Royal Hospital School(Redirected from The Royal Hospital School)
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The Royal Hospital School (usually shortened as "RHS" and historically nicknamed "The Cradle of the Navy") is a British co-educational independent day and boarding school with naval traditions. The school admits pupils from age 11 to 18 (Years 7 to 13) through Common Entrance or the school's own exam. The school is regulated by Acts of Parliament.
Reg Hosp Gren
|Established||1694 Royal Charter
Independent day and boarding School
|Chaplain||J. W. P. McConnell|
|Founders||William III and Mary II|
England, United Kingdom
|DfE URN||124889 Tables|
Drake (Junior House)
Upper Sixth House:Nelson
|Publication||"The Magazine" or "LOBS"|
|School Patron||The Duke of York|
|Charitable Association||Greenwich Hospital|
The school is located in the village of Holbrook, near Ipswich, Suffolk, England, United Kingdom. The school's campus is of Queen Anne style and set in 200 acres (0.81 km2) of countryside overlooking the River Stour on the Shotley Peninsula in an area known as Constable Country.
The school is the only UK independent boarding school to have ever been continuously granted the Queen's Banner and it flies its own Admiralty-approved Royal Hospital School Blue Ensign. It is one of only two UK schools whose students have the privilege of wearing Royal Navy uniforms, the other being Pangbourne College in Berkshire.
The school is affiliated to the Headmasters' and Headmistresses' Conference (HMC).
Bernard de Neumann notes the school's significance and impact in British history: "Just as, according to the Duke of Wellington, the Battle of Waterloo was won on the playing fields of Eton, it may justifiably be claimed, that the establishment of... the British Empire, was charted and plotted in the classroom of... the Royal Hospital School."
Seafaring traditions are important and integral elements of school life and Royal Navy uniforms (sailor suits) are issued to all pupils and used for ceremonial and formal events. The school is owned by the Crown naval charity, Greenwich Hospital and as a result provides a number of means-tested bursaries for families with a seafaring background.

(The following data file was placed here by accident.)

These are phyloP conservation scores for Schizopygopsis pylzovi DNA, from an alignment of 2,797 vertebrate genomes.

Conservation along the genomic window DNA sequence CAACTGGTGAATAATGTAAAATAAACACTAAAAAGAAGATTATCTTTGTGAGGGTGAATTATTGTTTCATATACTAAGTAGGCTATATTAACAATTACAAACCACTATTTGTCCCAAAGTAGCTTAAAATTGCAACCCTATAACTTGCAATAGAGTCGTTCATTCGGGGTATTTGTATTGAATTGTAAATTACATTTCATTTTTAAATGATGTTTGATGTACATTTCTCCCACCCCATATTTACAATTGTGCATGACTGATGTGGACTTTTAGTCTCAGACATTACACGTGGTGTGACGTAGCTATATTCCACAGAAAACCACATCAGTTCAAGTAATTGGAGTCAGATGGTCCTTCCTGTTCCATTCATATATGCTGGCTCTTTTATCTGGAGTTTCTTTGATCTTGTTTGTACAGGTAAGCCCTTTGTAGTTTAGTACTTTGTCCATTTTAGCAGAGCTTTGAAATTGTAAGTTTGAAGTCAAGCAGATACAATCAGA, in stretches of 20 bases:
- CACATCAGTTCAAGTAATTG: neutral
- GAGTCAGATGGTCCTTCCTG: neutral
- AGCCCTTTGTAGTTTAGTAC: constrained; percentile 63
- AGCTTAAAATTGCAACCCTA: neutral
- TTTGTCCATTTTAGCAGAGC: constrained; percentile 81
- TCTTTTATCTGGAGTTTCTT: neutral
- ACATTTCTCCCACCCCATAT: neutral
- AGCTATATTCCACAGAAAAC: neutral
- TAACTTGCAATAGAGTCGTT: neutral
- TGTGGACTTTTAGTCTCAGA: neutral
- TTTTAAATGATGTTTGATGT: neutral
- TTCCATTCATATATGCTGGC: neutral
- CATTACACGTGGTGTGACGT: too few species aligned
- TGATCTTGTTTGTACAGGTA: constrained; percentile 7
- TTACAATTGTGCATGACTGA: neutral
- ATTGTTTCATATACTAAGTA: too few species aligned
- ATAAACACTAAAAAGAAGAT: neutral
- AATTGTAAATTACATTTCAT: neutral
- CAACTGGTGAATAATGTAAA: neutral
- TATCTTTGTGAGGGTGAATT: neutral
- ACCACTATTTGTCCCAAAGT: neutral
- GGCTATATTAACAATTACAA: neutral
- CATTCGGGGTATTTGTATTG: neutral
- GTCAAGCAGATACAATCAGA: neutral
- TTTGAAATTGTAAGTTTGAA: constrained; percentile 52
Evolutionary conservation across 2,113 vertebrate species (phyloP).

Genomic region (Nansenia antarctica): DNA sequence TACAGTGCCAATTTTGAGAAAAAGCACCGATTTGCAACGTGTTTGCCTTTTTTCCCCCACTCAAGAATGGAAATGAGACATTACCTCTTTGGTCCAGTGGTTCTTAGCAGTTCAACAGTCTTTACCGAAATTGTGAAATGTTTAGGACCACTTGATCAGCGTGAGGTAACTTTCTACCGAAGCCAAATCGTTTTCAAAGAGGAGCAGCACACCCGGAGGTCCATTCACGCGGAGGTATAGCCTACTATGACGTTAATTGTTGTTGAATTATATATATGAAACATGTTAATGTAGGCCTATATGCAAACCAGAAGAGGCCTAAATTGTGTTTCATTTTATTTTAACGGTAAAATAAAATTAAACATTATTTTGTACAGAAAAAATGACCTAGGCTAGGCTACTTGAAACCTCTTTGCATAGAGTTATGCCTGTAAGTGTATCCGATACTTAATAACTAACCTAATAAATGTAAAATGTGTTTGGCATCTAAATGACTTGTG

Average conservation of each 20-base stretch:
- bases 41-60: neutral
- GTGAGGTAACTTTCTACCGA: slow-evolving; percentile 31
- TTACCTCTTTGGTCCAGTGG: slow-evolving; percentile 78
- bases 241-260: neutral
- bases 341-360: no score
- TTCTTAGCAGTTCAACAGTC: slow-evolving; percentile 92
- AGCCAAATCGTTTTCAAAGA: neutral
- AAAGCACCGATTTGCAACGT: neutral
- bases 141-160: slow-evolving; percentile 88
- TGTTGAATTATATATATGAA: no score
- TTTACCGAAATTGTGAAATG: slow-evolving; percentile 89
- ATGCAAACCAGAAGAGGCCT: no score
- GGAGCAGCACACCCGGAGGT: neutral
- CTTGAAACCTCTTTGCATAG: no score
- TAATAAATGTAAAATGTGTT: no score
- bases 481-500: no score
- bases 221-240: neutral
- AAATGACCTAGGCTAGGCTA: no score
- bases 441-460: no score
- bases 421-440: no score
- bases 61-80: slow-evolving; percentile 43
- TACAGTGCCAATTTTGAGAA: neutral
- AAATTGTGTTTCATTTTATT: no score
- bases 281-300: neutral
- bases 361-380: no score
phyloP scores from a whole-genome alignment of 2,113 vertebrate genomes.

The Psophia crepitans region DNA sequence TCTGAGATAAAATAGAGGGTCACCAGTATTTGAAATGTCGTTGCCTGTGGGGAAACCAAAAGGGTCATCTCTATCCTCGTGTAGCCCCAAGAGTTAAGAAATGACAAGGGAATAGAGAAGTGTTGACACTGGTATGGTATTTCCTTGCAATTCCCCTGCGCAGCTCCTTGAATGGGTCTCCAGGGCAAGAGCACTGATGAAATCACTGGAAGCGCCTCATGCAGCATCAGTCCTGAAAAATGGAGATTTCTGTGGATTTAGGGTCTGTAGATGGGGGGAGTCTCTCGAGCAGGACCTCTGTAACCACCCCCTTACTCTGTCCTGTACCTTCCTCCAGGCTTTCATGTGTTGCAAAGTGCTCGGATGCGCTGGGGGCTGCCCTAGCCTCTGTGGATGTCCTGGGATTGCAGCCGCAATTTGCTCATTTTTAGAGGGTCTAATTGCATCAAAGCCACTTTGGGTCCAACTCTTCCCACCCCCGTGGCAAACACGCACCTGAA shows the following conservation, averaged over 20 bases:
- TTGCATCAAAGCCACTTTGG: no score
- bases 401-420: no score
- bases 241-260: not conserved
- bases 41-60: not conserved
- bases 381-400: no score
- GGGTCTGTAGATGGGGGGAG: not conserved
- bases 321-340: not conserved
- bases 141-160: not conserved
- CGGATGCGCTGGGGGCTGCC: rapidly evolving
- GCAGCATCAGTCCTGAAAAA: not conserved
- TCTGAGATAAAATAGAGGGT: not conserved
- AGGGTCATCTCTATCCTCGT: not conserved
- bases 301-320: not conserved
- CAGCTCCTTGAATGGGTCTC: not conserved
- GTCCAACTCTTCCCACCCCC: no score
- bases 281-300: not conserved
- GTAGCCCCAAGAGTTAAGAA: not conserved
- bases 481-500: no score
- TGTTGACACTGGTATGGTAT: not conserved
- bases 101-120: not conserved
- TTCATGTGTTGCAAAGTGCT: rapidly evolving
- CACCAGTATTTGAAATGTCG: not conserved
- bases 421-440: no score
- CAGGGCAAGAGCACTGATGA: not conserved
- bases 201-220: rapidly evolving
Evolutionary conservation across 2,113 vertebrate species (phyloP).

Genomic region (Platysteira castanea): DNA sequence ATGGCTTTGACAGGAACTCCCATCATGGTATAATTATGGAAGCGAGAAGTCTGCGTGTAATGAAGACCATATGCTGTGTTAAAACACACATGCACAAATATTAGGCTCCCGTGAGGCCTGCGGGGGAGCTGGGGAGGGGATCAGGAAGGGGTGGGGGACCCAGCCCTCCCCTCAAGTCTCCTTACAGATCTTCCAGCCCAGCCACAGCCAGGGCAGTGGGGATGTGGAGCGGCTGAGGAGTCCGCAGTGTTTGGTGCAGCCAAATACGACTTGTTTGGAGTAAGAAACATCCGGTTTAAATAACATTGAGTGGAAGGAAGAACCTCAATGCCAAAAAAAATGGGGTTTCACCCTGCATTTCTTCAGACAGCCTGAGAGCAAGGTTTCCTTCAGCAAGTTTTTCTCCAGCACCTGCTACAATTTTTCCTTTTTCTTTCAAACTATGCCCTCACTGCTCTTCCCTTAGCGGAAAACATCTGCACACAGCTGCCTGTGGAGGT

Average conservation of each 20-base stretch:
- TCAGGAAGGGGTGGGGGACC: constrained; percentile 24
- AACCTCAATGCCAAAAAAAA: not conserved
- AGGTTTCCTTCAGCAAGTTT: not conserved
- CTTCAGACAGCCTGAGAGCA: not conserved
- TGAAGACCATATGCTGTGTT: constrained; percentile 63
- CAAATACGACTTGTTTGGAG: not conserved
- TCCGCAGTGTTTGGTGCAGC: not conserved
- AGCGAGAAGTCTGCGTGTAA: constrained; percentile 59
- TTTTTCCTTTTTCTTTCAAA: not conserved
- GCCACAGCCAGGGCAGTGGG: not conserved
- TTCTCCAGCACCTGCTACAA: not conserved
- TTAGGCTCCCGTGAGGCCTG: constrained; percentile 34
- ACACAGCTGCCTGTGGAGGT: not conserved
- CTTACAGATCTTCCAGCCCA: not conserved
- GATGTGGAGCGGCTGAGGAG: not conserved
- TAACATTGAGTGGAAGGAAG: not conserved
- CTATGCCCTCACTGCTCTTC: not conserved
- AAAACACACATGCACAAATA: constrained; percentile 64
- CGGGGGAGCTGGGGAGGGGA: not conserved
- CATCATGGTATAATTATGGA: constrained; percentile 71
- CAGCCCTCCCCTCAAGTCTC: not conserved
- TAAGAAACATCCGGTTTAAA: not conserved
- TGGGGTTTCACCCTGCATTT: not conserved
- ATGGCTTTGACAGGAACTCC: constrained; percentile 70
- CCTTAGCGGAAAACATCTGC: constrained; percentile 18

Leadership development is another distinctive feature of the Royal Hospital School derived from the naval background. Army, Royal Navy, Royal Air Force and Royal Marines Combined Cadet Force along with the Duke of Edinburgh's Award Scheme are the most popular extracurricular activities at the Royal Hospital School. The Combined Cadet Force is unique, as it also includes a Royal Electrical and Mechanical Engineers Section, Pioneers, Her Majesty's Coastguard and St. John's Ambulance. HMS Illustrious is affiliated with the Royal Navy CCF. The Army Section is affiliated with Army Air Corps.
The Royal Hospital School is a full boarding school and operates seven days a week.
There are a little over 700 students at the school; of those, 140 are day students and 560 are boarders. It is the largest boarding school in East Anglia. The students are separated by gender until the upper sixth, where they move into a multi-gender boarding house. As of the beginning of the 2013 – 2014 academic year, pupils in the Junior boarding houses Blake and Drake will also be in multi gender houses, with each year rotating through. There are international students from about 20 countries. The school has specialist staff for international students and has an English as a Foreign Language course.
The school uses the National Curriculum Key Stages 3, 4, and 5, and provides a large choice of subjects for study. These include English, French, Spanish, German, physics, chemistry, biology, Latin, geography, history, mathematics, technology, art, music, IT, physical education, media studies, business studies, psychology, drama and theatre, art history, government and politics, textiles, law, Russian, Greek and religious studies.
The school was originally located at Greenwich Hospital, and was based in what is now the National Maritime Museum in Greenwich, London. The Hospital was founded in 1694, and the school in 1712, both by Royal Charter. The original purpose of the school was to provide assistance and education to the orphans of seafarers in the Royal and Merchant Navies, and it was once the largest school for navigation and seamanship in the country.
The school has been located in Holbrook since 1933. The Holbrook campus was designed by the Birmingham-based arts and crafts architect Herbert Tudor Buckland. Most of the buildings are now Grade II listed with the main range and chapel being Grade II*.
Until relatively recently, entry to the school was limited to the children or grandchildren of seafarers. Until the 1950s, boys of the school were also required to join the Royal or Merchant Navies, and as such the education was focused on maritime matters. Although this requirement has not been in force for some decades, the school has retained certain naval traditions such as Naval uniform, divisions (a formal parade and march past as practised in the armed forces) and an element of marching.
In 1991 the school became coeducational, with the girls first being introduced into Hood house, followed by Cornwallis, Howe and Blake. Girls initially had a different uniform from boys, but this was changed to match the boys' uniform, and subsequently followed the changes in dress as seen in the Royal Navy. The first female Head of School was appointed in 1992 to work alongside the male head of School.